Mr. Chairman, the nation's nearly 2 million home care workers, the overwhelming majority of
whom are women and minorities, are currently excluded from federal minimum wage and
overtime protections under the Fair Labor Standards Act (FLSA).
Home care workers help patients live in their homes and assist them with eating, dressing,
bathing, preparing meals, medication management, light travel and other services. They are a
productive workforce for a booming, profitable industry and deserve the basic minimum wage
and overtime protections of the FLSA.
The modern home care workforce performs a wide range of functions far exceeding the
fellowship and protection services that Congress envisioned when this exemption was first
The home care industry on the other hand makes profits of 30 to 40 percent in a $70 billion a
year industry. However, the median annual wage for home care workers is under $20,000 a
year, which has led to high turnover rates and increased employers' costs that also affect the
quality of care the client receives.
To address this issue, the Department of Labor issued a proposed rule to extend minimum wage
and overtime protections under the FLSA, providing basic wage and hour protections to a
growing sector of the workforce and would put more money in the pockets of low-wage workers
which would spur economic growth.
This proposal discourages excessive overtime which often leads to workplace injuries, illnesses
and fatigue. It would also likely result in a reduced reliance on public benefits---40 percent of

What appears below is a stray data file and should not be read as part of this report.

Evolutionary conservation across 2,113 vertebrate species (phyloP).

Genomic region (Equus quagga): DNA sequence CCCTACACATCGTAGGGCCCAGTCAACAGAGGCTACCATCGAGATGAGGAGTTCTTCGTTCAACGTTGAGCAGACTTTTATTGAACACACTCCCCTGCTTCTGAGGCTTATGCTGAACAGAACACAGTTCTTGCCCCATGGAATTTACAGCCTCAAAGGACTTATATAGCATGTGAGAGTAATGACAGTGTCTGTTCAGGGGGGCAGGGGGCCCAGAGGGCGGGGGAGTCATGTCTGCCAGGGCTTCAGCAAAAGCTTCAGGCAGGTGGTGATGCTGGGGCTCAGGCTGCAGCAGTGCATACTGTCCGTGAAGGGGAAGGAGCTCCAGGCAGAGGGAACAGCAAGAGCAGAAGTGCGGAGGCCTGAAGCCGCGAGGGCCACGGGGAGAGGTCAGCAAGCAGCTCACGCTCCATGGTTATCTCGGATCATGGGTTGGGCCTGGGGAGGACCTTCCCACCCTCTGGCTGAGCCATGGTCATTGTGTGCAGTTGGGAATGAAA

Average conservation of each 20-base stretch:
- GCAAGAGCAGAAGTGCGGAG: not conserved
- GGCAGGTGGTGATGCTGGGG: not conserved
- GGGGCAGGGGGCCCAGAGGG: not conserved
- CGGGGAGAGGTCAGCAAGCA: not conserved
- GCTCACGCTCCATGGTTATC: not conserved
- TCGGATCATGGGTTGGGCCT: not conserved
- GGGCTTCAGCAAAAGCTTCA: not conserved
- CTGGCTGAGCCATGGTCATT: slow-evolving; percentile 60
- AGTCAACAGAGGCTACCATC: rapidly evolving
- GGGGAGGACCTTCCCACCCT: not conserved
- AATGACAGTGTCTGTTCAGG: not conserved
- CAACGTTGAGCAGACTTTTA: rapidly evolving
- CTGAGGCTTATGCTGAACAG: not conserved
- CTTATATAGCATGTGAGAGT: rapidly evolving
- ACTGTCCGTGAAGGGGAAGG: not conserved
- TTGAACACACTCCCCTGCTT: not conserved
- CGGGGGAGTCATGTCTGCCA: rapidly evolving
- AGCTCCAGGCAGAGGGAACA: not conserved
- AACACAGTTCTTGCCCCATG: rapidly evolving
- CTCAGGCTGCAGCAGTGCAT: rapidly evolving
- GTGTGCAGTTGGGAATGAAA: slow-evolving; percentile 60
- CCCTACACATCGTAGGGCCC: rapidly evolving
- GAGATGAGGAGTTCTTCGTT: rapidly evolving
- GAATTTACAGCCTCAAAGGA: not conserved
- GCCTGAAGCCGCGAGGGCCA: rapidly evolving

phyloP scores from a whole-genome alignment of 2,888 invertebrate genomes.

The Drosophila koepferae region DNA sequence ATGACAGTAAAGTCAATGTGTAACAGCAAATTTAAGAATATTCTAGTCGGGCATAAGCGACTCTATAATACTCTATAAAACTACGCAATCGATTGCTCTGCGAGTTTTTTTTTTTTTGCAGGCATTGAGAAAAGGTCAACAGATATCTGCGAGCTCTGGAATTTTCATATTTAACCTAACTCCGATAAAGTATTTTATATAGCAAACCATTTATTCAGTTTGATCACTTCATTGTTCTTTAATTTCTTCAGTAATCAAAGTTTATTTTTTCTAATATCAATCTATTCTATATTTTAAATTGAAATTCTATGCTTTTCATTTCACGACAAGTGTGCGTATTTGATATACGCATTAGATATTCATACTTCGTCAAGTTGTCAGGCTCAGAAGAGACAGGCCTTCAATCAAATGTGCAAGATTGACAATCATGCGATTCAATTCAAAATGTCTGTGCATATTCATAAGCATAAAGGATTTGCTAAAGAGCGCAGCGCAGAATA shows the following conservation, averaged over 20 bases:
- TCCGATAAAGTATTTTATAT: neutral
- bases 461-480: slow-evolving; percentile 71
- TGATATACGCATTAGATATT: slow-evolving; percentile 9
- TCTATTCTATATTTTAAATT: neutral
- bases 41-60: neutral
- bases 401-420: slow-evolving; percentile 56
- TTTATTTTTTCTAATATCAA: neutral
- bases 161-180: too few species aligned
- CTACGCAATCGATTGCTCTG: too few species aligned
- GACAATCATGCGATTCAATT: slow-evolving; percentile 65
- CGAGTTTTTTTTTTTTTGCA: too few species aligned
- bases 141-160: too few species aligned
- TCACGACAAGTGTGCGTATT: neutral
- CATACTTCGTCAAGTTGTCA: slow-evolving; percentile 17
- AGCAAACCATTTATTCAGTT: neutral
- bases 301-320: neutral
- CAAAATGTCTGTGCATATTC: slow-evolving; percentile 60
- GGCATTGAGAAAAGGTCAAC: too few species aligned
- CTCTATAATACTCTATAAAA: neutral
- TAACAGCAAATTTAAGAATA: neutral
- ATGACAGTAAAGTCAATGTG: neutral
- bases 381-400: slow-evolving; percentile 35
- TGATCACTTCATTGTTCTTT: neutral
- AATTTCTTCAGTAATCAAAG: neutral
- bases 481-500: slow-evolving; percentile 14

the workers affected by the proposed rule rely on programs like Medicaid and food stamps so in
reality, the taxpayers make up the difference so the business owners can profit.
Let's be clear, nothing in this proposal requires an increase in the cost of providing home care
services. What this proposal requires is that the individuals providing care be compensated
fairly. I know that there are some who say that if we pay home health care workers a decent
wage, the elderly and disabled will not be able to afford in-home care.
However, the issue threatening affordable, quality home care is not paying minimum wage to
home health workers providing care, it is promoting a business model that allows for the
generation of $70 billion in annual profit on the backs of its workers, as many as 50 percent of
whom rely on some form of public assistance to make ends meet.
DOL analyzed the impact of this proposal on Medicare and Medicaid and found that it would not
have a direct effect on federal spending. 21 states already provide some coverage under state
minimum wage and overtime laws. These states demonstrate that it is possible to extend these
critical protections in an economically responsible manner without disastrous consequence.
In fact, Mr. Chairman, your home state of Michigan already has minimum wage and overtime
coverage for home care workers and has not seen an increase in the cost of these services nor has there been widespread unwanted institutionalization of elderly or disabled individuals.
I'm certain that by convening this hearing, you are not suggesting that workers in your state be
stripped of their current protections under Michigan State law, so I look forward to learning from the positive Michigan experience and hearing from today's witnesses.